ONE65 San Francisco (with PICS)

One of the biggest restaurant openings in San Francisco in years. Six stories, four restaurant concepts, one roof. Chef Claude Le Tohic was Joel Robuchon’s right hand man at Jamin in Paris (considered by many to be the best restaurant to have ever existed) and later exec chef at Joel Robuchon Las Vegas, where he earned three Michelin Stars and a James Beard Award. Many other talented chefs onboard too, including pastry chef Yannick Dumonceau, formerly pastry chef of L’Ambroisie in Paris and Quince. The patisserie opens tomorrow (soft opening party was today), with cafe, bar, and fine dining restaurants soon to follow. Anyone with any insights…there is surprisingly little information about the place online. I plan to visit the patisserie this week.


It’s a project from the Alexander Steakhouse group, though it sounds more ambitious than any of their efforts to date.

Visited the patsserie today and added in pics–this is one of the best bakeries in SF! They have high quality croissants/koigun amanns/baguettes/etc standard bakeries have if that’s your thing BUT they also have cakes (small and large), macarons (more than 20 flavors), chocolate (more than 20 varieties), and ice creams, with a large selection of coffees and drinks. This beats out anything like it in terms of both variety and quality IMO. Pricing is $4-6 for croissants/pastries, $8-10 for small cakes/entremets, $2 for macarons and chocolates per piece, $40 for larger cakes. I wonder if they are going to be able to sustain such a large variety of pastries, cakes, ice creams, macarons, and chocolates. All in total they probably have around 100 different items.

Also good to see the chefs there. I believe Claude and Yannick were there greeting guests.

Excited to see the fine dining restaurant O shape out. The only concern I have is the price–the chef’s table is $5000 for 8 ppl, so per person it is BY FAR the most expensive meal in town. For a brand new restaurant, even from a chef who has gotten 3 michelin stars in the past, that’s ambitious.

Where’d you get the pricing on the chef’s table? That’s before drinks?

Hi @sffood,

Thanks for the pics. What did you end up trying on your visit? How did it turn out?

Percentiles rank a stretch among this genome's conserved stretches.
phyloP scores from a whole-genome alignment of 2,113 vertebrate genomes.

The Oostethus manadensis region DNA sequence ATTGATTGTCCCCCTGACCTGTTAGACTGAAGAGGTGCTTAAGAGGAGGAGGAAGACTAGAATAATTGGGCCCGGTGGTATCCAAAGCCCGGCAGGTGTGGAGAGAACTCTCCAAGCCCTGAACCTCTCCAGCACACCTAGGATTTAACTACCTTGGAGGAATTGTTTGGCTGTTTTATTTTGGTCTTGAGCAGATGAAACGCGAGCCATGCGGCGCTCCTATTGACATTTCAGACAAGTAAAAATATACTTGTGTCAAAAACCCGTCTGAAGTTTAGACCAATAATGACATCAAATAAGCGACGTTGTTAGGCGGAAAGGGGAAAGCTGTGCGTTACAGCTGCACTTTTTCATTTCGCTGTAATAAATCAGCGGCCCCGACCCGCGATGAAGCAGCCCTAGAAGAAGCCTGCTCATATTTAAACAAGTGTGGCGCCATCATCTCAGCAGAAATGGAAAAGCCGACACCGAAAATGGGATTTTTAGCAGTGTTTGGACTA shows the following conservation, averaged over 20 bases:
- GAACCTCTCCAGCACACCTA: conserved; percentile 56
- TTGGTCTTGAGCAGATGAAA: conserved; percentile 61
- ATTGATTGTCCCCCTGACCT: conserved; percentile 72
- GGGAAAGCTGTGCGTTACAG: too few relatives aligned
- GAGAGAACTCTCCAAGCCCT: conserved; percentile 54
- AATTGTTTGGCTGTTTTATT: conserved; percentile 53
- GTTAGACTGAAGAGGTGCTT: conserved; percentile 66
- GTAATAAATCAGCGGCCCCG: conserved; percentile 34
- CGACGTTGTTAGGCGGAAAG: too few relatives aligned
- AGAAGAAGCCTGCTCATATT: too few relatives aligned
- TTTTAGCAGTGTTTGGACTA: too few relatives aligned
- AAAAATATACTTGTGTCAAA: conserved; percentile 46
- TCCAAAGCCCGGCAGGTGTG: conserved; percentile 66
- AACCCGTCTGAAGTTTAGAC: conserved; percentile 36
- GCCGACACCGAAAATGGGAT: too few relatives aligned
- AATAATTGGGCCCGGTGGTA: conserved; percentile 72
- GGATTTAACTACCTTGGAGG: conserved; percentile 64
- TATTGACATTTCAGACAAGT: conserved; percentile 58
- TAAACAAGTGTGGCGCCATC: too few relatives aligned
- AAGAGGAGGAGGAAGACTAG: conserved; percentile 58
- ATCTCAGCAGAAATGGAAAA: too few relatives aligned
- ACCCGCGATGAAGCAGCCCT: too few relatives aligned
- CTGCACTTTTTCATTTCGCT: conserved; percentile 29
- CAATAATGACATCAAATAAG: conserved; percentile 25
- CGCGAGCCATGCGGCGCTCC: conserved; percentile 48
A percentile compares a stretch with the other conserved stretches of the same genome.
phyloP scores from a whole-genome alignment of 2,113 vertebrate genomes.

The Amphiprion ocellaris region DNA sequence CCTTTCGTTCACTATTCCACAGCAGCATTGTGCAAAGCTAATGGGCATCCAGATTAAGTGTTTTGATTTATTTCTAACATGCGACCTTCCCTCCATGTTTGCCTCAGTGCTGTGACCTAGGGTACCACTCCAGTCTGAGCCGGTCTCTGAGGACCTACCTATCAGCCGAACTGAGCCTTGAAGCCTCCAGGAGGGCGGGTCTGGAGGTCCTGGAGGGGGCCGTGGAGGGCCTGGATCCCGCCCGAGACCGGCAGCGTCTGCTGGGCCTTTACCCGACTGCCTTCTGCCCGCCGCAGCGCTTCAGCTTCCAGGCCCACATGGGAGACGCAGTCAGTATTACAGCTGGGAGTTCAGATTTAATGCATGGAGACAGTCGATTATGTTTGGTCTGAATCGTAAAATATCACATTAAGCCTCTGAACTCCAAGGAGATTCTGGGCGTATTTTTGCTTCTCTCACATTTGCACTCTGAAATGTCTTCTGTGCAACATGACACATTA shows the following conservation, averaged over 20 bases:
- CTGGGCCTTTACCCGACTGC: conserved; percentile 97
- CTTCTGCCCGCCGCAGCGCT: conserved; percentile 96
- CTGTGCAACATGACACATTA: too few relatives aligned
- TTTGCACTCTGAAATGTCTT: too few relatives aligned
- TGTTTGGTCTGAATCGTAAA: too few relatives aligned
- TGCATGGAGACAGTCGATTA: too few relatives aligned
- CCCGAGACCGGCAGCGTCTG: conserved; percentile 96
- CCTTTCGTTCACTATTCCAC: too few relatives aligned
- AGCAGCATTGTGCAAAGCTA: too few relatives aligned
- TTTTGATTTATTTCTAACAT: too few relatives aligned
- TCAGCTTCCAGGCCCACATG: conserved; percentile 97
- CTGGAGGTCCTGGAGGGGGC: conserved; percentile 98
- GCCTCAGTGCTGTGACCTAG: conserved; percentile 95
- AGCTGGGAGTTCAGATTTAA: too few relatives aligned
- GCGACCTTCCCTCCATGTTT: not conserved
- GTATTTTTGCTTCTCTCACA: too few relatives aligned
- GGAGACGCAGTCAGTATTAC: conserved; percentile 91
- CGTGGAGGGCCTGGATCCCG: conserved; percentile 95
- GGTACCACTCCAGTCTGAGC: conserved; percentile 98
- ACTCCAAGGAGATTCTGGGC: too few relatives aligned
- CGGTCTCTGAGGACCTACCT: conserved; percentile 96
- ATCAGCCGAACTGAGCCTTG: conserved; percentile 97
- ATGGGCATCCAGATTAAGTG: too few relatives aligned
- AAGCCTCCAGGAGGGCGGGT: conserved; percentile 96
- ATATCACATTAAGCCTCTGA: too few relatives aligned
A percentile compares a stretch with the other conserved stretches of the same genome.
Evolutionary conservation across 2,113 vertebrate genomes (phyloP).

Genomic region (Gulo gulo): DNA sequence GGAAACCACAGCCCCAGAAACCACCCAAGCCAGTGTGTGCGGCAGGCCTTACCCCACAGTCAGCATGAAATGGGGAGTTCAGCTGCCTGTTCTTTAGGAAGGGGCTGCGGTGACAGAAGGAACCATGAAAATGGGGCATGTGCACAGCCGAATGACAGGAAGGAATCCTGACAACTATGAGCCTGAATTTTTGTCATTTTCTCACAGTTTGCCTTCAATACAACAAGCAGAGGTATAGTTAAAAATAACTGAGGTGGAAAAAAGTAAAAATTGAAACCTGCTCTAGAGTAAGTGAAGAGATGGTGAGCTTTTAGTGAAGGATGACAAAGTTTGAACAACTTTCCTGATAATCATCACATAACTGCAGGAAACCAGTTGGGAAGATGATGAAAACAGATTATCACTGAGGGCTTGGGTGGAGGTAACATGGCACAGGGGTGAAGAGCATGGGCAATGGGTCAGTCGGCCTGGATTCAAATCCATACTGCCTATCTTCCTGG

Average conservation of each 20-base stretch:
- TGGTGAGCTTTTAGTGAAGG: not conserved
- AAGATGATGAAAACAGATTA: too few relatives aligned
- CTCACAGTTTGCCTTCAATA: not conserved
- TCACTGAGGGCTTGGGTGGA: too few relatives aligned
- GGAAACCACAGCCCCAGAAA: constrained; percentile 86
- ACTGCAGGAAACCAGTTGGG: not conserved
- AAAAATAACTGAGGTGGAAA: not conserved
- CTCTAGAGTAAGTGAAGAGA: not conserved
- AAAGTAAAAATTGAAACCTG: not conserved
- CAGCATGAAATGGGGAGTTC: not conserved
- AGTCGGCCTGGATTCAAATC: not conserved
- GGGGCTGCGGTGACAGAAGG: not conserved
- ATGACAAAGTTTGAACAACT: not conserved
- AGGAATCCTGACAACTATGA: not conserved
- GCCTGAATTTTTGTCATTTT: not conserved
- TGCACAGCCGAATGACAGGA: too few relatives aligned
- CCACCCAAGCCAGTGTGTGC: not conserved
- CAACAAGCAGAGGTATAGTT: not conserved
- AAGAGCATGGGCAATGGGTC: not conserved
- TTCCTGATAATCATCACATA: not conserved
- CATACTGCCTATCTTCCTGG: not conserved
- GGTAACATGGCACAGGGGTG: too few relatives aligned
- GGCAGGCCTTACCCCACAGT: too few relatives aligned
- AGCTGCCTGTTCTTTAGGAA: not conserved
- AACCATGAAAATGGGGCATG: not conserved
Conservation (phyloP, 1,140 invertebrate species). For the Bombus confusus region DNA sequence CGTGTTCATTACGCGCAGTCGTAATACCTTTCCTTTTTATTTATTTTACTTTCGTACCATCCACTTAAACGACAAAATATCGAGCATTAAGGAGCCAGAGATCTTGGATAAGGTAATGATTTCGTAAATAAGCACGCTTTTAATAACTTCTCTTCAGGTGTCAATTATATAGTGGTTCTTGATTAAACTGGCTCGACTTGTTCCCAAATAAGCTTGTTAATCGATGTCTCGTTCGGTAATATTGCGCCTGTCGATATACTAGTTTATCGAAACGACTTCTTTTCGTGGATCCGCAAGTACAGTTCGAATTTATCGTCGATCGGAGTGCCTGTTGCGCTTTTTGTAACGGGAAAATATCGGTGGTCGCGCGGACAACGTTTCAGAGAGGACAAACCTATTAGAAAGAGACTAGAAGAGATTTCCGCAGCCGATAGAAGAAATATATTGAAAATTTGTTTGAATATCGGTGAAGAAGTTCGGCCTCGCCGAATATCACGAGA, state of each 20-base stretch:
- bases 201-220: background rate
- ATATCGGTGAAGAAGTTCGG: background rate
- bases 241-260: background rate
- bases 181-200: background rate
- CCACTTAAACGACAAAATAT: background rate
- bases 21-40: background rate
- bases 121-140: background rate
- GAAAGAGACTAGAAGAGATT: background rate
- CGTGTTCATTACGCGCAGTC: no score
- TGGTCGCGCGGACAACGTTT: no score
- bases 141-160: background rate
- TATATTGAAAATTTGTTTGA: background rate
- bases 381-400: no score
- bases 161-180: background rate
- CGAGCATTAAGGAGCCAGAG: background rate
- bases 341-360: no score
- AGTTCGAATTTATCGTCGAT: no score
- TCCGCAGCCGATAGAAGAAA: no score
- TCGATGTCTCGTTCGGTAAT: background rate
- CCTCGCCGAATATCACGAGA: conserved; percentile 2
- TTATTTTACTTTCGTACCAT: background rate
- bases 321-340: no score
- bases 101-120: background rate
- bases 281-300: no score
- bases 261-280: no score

Tried a plain croissant (top notch, rivals any in the city), some macarons (good), and a couple small cakes, an ispahan one and a matcha mille-feuille (these were really good, I don’t think you can get anything like this anywhere else in SF). Tried one piece of chocolate too, was good.

If any of your have been to Alexander’s Patesserie it’s not significantly different. A lot of the staff came over from there. Maybe slightly larger variety here. Those are not in SF though.

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Individual tarte Tropézienne was very good, though I don’t approve of the addition of powdered sugar.

Exterior of the canelés was perfect, top part of the interior could have been creamier. La Boulangerie makes the best I’ve had around here.

With one latte and tax that was $20.

My foodie hairdresser was raving about the bistro so I’m curious to try it.

They’re not supposed to be creamy. Moist? Yes. But no creamy.

Chacun à son goût. My opinion’s pretty common.

Canelés are textural masterpieces. The burnished crust—lacquered with butter and, traditionally, beeswax—crackles like the outer crumb of a fresh baguette, the torched sugar coating on crème brulee, or the burnt corner slice of brownie. The creamy insides are the most delicate custard, luxurious like pastry cream but with a fine porosity.

They are crisp on the outside with a light but moist, almost creamy interior